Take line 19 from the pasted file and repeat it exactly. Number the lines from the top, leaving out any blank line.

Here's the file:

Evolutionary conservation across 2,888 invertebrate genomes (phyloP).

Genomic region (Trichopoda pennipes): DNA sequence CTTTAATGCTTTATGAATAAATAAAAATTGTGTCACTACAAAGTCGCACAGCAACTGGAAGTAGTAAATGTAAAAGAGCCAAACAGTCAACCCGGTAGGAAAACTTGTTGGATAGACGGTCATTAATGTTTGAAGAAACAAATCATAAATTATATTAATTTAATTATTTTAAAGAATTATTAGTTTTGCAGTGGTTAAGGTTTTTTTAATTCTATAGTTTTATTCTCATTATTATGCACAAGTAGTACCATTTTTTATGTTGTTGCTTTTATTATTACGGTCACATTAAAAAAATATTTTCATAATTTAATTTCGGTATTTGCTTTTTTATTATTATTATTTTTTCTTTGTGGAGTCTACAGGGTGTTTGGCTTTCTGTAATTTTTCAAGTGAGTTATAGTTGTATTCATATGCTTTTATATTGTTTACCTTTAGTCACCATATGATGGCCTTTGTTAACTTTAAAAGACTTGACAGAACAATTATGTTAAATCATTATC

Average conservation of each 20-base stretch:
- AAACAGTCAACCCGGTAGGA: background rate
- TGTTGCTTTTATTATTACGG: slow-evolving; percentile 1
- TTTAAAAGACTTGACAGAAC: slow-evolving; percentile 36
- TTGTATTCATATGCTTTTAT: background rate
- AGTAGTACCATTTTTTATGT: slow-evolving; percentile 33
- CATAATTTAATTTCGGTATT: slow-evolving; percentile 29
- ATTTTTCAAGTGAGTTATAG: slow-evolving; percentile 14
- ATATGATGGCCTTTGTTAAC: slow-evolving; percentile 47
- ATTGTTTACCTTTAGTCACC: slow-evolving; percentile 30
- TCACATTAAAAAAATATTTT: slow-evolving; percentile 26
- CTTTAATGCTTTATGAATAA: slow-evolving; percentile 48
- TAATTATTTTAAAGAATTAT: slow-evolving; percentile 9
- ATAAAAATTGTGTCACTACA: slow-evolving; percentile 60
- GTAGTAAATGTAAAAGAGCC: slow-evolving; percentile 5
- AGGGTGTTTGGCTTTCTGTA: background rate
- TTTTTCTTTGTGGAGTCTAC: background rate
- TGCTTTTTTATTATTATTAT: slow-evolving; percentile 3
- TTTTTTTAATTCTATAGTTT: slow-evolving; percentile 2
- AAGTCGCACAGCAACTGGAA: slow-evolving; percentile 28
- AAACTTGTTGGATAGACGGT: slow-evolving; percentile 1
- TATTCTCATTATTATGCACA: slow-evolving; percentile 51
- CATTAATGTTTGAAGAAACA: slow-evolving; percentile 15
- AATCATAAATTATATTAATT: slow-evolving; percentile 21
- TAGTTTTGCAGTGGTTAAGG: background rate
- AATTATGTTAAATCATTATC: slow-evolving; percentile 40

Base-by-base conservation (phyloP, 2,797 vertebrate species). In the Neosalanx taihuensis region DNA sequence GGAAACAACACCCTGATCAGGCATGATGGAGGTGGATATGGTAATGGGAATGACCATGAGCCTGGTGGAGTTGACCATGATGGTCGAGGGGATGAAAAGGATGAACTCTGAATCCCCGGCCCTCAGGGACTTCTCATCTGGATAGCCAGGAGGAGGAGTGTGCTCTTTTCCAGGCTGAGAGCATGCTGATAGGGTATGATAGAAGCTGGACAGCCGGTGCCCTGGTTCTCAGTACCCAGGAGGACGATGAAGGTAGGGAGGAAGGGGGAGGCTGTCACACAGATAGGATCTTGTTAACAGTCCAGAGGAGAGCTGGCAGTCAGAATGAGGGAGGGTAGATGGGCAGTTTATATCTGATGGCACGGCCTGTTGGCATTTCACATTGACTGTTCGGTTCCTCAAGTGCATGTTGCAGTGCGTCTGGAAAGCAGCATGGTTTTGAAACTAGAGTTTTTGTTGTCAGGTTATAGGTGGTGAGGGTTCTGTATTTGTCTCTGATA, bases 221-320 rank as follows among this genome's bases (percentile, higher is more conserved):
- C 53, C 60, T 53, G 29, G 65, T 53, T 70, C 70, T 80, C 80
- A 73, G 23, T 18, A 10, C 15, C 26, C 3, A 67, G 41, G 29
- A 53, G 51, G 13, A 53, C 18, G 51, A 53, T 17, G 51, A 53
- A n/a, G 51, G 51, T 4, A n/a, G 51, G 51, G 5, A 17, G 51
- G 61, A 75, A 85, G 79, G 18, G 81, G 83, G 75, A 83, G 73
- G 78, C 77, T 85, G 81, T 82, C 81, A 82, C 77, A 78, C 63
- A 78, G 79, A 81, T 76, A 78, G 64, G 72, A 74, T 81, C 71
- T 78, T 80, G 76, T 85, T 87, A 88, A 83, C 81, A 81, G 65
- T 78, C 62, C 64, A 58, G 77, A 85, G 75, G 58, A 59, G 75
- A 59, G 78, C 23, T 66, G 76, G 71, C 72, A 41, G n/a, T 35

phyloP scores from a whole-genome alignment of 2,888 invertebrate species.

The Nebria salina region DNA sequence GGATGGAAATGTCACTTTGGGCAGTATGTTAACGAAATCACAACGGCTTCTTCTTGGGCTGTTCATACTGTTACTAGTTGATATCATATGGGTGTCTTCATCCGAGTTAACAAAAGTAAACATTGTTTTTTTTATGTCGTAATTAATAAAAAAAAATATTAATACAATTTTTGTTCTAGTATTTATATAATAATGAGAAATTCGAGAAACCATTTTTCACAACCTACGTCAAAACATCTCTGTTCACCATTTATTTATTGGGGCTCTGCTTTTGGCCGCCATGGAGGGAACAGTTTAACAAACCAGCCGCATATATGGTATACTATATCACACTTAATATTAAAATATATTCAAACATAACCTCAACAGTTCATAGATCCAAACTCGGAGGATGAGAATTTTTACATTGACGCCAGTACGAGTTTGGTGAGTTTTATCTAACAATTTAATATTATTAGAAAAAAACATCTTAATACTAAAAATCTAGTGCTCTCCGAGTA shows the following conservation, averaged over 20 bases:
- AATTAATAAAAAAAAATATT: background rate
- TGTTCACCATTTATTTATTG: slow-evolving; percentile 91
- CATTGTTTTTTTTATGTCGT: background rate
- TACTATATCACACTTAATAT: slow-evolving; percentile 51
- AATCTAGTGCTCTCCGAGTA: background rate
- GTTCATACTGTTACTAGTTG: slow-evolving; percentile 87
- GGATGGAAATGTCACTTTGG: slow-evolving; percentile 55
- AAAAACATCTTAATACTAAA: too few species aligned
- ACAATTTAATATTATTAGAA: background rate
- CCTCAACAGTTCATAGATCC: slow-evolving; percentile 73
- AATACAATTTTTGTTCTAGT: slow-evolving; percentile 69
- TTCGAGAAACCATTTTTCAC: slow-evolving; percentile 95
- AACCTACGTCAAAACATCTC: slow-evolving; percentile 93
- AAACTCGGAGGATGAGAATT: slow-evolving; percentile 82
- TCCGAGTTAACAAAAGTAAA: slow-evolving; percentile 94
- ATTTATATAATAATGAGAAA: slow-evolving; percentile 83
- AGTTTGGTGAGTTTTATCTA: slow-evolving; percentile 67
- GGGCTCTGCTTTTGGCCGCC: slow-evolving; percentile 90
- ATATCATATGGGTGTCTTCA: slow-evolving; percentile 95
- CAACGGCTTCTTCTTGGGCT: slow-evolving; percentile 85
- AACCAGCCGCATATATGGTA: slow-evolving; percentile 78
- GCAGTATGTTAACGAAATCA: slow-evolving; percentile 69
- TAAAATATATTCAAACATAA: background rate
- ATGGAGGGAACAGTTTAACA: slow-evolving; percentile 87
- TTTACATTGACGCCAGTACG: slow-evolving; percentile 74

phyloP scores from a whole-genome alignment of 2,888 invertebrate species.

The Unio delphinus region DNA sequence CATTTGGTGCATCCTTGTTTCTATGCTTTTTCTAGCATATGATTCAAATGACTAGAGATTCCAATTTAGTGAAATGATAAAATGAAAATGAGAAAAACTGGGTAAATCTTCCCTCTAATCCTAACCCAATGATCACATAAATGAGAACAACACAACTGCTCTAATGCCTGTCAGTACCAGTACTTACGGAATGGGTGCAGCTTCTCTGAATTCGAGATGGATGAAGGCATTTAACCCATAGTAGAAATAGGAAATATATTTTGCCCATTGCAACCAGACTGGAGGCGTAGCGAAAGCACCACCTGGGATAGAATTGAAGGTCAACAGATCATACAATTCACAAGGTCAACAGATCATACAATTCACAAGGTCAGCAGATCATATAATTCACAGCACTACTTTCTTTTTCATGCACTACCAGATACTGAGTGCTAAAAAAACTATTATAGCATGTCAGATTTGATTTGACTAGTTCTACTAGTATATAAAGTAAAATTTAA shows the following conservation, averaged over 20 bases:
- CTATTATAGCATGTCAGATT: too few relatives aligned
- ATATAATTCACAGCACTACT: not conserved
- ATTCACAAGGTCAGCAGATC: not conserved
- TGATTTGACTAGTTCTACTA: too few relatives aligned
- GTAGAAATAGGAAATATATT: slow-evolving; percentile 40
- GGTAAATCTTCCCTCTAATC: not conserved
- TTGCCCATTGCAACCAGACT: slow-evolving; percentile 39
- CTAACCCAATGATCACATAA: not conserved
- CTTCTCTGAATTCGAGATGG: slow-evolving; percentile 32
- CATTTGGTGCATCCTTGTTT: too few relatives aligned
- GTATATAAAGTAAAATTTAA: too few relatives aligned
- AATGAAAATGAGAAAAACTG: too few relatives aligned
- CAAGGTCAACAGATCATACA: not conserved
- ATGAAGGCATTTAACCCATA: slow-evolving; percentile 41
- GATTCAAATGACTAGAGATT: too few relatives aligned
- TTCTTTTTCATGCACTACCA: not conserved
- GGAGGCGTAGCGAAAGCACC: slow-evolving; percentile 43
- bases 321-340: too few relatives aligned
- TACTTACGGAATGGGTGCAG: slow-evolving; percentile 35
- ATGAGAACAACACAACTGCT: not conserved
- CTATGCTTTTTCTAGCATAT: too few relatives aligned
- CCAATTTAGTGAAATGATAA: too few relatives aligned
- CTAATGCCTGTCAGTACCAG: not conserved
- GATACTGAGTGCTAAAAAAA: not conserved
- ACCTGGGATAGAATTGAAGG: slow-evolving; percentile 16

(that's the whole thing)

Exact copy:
- TTTTTCTTTGTGGAGTCTAC: background rate